What I understand about the process so far is that the trial was conducted to ensure that the vaccine is safe and it actually works, so that it's effective in children younger than 5. And the dose that was chosen did not necessarily trigger a high enough protective response. They were advised, and they chose to go back and adjust the dose to ensure that when they have a viable vaccine option, the dose that's authorized will likely lead to a protective response in kids. So, I didn't see it as a failure. I think this is a good and helpful process for getting a safe and effective vaccine, although it does extend the timeline slightly and it just creates a little bit of concern as we're dealing with the omicron surge and still don't have a viable option for our youngest kids.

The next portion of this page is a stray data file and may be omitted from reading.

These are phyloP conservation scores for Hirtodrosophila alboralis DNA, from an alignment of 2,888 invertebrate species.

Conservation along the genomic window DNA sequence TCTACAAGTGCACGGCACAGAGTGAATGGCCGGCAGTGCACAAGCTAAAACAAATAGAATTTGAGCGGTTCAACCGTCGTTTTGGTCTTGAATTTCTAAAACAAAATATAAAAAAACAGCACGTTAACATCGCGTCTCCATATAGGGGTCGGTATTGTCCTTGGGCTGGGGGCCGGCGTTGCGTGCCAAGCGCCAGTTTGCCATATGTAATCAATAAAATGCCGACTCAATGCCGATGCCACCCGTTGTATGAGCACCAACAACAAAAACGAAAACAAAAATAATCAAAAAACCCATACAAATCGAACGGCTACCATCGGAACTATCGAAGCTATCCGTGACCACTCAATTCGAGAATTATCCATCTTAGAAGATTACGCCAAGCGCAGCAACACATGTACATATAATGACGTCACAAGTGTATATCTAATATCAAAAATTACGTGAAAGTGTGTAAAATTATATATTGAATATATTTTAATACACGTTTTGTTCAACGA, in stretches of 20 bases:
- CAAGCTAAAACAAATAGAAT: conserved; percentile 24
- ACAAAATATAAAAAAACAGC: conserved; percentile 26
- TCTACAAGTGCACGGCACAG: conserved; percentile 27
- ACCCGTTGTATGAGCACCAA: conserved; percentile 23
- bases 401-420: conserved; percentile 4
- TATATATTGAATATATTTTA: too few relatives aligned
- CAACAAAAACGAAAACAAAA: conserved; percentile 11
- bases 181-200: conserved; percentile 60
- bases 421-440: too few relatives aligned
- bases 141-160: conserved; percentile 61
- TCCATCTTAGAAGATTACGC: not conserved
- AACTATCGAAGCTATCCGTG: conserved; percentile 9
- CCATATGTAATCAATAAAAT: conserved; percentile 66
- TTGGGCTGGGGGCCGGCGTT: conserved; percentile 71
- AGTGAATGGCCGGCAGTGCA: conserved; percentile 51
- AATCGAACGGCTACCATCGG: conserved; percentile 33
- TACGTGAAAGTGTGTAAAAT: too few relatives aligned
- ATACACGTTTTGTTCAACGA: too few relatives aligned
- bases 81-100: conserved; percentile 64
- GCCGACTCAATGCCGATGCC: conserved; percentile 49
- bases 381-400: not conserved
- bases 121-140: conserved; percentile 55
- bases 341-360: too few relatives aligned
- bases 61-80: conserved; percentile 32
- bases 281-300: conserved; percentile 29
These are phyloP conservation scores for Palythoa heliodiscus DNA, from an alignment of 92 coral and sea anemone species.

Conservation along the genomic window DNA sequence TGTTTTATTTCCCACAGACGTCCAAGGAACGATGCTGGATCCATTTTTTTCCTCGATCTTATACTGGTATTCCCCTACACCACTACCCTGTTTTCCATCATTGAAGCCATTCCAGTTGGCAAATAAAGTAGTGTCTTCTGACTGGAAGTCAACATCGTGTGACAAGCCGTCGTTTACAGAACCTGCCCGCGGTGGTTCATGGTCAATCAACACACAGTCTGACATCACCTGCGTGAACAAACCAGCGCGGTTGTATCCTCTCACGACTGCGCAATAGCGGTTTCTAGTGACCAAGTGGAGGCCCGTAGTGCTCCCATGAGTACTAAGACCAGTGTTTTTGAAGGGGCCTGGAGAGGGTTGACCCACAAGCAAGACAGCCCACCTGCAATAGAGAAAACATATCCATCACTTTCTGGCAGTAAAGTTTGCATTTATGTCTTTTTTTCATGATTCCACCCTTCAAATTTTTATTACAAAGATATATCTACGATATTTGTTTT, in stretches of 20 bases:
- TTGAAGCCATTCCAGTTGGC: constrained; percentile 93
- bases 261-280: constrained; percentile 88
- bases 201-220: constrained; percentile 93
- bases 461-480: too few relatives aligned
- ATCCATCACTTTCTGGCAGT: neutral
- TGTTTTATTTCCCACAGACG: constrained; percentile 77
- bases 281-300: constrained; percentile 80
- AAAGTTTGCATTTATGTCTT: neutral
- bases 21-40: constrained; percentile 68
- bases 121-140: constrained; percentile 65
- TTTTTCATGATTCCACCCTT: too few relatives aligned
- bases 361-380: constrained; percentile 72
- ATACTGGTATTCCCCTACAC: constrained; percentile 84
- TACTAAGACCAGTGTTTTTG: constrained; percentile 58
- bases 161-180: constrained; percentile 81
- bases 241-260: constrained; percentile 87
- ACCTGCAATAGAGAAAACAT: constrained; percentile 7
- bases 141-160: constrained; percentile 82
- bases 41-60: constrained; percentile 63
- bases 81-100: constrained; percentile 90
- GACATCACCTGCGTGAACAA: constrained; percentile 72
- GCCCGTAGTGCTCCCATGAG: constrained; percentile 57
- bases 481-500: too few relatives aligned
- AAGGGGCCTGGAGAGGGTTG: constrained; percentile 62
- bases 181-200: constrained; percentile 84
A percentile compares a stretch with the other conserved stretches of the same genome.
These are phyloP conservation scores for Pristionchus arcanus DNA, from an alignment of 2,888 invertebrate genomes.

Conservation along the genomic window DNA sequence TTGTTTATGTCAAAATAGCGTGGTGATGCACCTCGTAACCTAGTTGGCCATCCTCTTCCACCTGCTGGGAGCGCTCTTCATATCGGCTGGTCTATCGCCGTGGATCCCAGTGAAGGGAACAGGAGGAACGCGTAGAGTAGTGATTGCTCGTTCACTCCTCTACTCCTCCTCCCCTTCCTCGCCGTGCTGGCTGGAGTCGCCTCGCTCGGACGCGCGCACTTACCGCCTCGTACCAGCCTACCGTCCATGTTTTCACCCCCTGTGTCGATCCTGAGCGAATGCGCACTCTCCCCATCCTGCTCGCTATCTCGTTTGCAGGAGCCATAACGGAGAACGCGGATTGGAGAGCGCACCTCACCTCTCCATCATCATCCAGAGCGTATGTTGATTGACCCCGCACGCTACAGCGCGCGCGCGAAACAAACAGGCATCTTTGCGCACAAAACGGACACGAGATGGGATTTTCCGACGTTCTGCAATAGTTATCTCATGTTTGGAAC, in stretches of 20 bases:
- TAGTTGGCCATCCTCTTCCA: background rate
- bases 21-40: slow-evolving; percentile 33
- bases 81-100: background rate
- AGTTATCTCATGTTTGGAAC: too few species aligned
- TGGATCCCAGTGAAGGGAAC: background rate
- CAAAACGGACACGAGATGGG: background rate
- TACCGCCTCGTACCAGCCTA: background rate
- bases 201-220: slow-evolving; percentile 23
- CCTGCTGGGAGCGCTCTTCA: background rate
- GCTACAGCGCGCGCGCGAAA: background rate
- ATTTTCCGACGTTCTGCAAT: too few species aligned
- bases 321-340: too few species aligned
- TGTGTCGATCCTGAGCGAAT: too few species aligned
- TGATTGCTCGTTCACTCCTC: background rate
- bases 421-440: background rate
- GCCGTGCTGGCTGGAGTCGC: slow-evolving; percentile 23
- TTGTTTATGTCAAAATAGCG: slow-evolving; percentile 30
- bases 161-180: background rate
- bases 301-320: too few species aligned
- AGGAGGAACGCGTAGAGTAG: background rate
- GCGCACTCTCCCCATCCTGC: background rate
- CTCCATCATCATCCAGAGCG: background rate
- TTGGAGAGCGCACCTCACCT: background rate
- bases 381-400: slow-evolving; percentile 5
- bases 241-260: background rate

Mandy McCaslin, Seattle — 6-month-old son
Q: How much research has been done for the babies who were in utero when moms were vaccinated or babies who were breastfeeding when moms are vaccinated? How protected are they since they can't wear a mask and can't be vaccinated themselves?
The CDC has summarized some of the more recent research, and I will refer to the data they've shared publicly as the source of information that may be helpful here, but there are also multiple published studies from 2021 that help to address the question.
Specifically, when they look at mothers that had babies recently, mothers that were vaccinated or those that may have been unvaccinated but got an infection just by nature of having COVID spreading everywhere, they saw that those who were vaccinated were able to pass antibodies or pass protection on to the infant. And pass it in such a way that it was both in the blood, but also within the mouth and nose, so within the mucosa layer of the babies. And this is huge. This is great. Because if babies get exposed just inadvertently in the community, they have a layer of protection since they can't mount their own protection.
Some of those who were infected passed some antibodies as well, but it was slightly less than those that were vaccinated. So I think vaccines are safe and effective in pregnant women, and they were able to pass it on, which is hugely helpful.